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What's Best? Charge Card, Prepaid Credit Card, or Secured Credit Card

Written by Jessica Steer
Should I get a charge card or credit card? Is a secured credit card the same as a prepaid credit card? These small plastic cards raise a lot of questions. While there are similarities, each method of payment features some distinct differences in terms of their spending limits, repayment terms, and credit-building opportunities.
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    If you want to open a new line of credit to add a new payment method to your wallet or build credit, you may be debating between a charge card or a type of credit card.

    This blog post discusses the key differences between each card to help you decide which option is right for you.

    What is a Charge Card?

    Typically, when people hear the words “no preset spending limit” they assume a charge card has unlimited funds. A charge card has no preset spending limit, but it actually means your maximum limit is undisclosed and can vary from month to month. With a charge card, your issuer will regulate your limits depending on your payment history, income, and spending habits.

    Charge cardholders are required to pay off their balance in full each month. Otherwise, some serious late fees and penalties can rack up. Unlike credit cards, charge cards don’t have annual interest rates (APRs). However, if a person fails to pay off their charge card balance in full and on time, hefty late fees will apply, which is usually a flat fee or around 3% of the total balance. A 3% monthly charge might not seem like much at first but can add up to more than double what you would be paying in interest with a credit card.

    Because charge cards don’t have annual percentage rates, issuers require an annual fee, which can sometimes be hundreds of dollars.

    American Express Canada is the primary charge card issuers in Canada with three different charge cards available for Canadians: the American Express Gold Rewards Card, the Platinum Card, and the American Express AeroplanPlus Platinum Card.

    Canadians interested in getting a charge card should note the average credit score for approval is around 690.

    Pros of Charge Cards

    • More purchasing power: Cardholders can make significant payments on charge cards without having to worry as much about going over monthly limits.
    • Spending discipline: Committing to full payments each month can teach users better financial discipline.
    • Bonuses and rewards: Charge cards often have generous bonuses and rewards for cardholders, including eligible travel and everyday purchase points, as well as bonus signup points.
    • No APRs: No APRs mean cardholders aren’t required to pay annual interest rates on borrowed money.

    Cons of Charge Cards

    • High annual fees: Because charge cards don’t have APRs, users are required to pay an expensive annual fee.
    • Costly late penalties: Unlike credit cards, users can’t make minimum payments on charge cards to avoid late fees. If a cardholder fails to make a monthly payment in full, the late fees are steep and card issuer’s reports of late payments can negatively impact your credit score.
    • Fewer options: Charge cards options are limited in Canada. Unlike credit cards, where there are thousands of different options to choose from, there are only a few charge cards available to consumers.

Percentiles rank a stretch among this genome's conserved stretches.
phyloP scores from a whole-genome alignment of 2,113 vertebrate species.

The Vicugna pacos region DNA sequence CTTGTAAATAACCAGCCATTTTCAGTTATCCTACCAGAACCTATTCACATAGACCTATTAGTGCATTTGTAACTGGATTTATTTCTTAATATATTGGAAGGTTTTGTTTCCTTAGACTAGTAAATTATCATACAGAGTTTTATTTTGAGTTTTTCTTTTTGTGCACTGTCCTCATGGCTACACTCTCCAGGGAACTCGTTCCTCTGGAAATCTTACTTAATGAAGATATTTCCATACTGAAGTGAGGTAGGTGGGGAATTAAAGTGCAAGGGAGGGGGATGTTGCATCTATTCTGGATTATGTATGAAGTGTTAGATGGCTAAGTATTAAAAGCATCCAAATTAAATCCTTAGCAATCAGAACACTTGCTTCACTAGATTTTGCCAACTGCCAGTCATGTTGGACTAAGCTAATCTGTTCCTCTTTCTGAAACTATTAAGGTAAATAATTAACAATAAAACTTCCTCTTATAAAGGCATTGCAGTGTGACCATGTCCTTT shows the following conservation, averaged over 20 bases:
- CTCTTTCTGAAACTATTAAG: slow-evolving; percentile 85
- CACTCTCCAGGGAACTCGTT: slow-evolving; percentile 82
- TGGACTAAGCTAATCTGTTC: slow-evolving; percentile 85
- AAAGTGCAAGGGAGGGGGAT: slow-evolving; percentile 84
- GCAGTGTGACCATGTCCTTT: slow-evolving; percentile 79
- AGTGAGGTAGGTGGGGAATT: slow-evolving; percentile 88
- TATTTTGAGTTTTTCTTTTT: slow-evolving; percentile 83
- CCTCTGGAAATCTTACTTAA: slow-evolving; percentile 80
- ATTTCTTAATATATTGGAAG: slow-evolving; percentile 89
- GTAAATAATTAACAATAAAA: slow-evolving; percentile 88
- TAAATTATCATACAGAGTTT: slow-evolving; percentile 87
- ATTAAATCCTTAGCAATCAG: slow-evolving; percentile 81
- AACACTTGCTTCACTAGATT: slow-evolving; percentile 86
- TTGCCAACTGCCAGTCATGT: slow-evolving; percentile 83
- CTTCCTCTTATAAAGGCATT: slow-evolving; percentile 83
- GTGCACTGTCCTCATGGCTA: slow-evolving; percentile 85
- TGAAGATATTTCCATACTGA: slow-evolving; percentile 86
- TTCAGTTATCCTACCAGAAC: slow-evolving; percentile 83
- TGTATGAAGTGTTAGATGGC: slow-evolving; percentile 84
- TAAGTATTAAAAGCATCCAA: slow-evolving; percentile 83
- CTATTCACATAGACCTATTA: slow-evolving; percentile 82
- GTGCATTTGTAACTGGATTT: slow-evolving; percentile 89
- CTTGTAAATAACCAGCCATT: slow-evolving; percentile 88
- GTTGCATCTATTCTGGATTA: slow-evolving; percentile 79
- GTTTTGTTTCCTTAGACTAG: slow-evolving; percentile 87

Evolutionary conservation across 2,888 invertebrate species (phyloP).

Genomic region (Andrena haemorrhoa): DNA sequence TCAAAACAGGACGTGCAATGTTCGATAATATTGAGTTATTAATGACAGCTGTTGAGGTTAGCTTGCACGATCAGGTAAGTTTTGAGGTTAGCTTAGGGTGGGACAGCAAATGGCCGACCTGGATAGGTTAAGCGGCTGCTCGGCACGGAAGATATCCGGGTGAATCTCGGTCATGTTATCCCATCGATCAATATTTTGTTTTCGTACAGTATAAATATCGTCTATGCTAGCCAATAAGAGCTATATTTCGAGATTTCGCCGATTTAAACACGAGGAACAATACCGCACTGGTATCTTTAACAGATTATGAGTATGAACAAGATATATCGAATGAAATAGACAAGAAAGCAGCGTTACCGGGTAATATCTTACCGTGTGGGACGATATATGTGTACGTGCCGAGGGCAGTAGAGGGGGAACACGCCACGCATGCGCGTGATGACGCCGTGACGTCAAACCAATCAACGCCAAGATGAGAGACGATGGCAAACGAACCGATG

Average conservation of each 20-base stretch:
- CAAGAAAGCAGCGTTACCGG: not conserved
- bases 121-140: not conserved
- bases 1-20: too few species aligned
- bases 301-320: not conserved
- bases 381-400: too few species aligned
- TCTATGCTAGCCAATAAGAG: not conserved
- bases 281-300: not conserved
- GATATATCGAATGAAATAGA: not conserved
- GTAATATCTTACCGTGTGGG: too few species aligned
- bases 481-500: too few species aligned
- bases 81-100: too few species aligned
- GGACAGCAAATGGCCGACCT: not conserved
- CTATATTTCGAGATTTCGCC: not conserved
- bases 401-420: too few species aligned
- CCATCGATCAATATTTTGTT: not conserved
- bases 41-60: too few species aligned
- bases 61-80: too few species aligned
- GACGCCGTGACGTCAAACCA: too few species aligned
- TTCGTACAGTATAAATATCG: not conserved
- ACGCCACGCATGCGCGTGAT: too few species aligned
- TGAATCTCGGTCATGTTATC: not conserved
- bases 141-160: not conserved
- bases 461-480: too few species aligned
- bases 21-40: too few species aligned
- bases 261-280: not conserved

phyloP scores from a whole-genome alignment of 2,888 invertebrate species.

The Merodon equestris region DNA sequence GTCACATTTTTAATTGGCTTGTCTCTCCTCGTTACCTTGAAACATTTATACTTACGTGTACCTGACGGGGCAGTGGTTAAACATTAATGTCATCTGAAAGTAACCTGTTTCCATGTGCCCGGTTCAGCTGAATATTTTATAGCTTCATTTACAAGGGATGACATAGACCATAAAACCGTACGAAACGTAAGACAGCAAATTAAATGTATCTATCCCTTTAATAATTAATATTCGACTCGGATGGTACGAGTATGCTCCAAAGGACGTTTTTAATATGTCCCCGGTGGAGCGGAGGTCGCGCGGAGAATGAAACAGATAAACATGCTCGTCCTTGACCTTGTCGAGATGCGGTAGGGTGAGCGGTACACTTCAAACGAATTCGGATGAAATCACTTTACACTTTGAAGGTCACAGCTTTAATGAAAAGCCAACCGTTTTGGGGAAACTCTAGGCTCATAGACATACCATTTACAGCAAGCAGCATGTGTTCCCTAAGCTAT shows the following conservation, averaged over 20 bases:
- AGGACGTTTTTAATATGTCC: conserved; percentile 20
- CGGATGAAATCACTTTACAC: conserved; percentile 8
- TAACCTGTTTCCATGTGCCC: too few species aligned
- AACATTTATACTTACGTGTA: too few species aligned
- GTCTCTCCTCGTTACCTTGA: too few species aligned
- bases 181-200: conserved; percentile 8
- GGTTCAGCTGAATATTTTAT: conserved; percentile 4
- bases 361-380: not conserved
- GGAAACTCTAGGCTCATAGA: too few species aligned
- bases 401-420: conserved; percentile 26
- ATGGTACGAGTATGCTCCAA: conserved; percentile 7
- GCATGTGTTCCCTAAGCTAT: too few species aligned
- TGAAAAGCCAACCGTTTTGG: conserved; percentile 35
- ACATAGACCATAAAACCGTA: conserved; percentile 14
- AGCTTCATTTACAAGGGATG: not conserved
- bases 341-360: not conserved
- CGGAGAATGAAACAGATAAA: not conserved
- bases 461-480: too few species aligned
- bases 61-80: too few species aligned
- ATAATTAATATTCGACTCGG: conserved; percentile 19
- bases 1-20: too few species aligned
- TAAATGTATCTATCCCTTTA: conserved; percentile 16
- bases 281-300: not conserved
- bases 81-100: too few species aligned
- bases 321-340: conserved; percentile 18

• Not suited to subprime: Since charge cards are normally reserved for customers with above average credit, they are not a viable credit-building option for bad credit customers.

    What is a Credit Card?

    Credit cards are a popular form of lending that allow cardholders to make purchases up to the pre-approved limit. Unlike charge cards, credit cards don’t have to be paid off in full each month—only preset minimum payments are required. This ability to delay payments can be both a negative and positive, depending on your financial situation and spending habits.

    Credit cards come with annual percentage rates (APRs), and you can avoid paying this interest if you pay your credit card bill in full every month.

    As long as you don’t miss any payments, credit cards are ideal for building credit, and low credit individuals now enjoy an easier time getting approved for credit cards.

    Financial institutions across Canada have been introducing credit card options for Canadians with less-than-perfect credit. There are tons of different credit cards available to Canadians who are in all types of financial situations, but if rebuilding your credit is a top priority, Capital One credit cards boast the kind of affordable rates and monthly payments that are ideal for customers with less-than-perfect credit.

    Pros of Credit Cards

    • The power to pay later: Credit cards offer a secure way to pay and put spending power in your pocket. There are obvious benefits to having access to this method of payment when you need it.
    • Rewards programs: A lot of credit cards include rewards programs, including cash back and point systems that can help you earn airline tickets, hotels, and more. The higher your credit score, the more rewards and perks you can qualify for.
    • Credit-building opportunities: Consistent on-time payments can help build your credit rating, as payment history and debt utilization ratio are large components that determine your credit score. Unlike charge cards, which are usually only available to people with above-average credit, credit cards are available for customers across the credit spectrum. (Please note: Prepaid credit cards do not help you build credit. We cover prepaid credit cards more below.)

      Cons of Credit Cards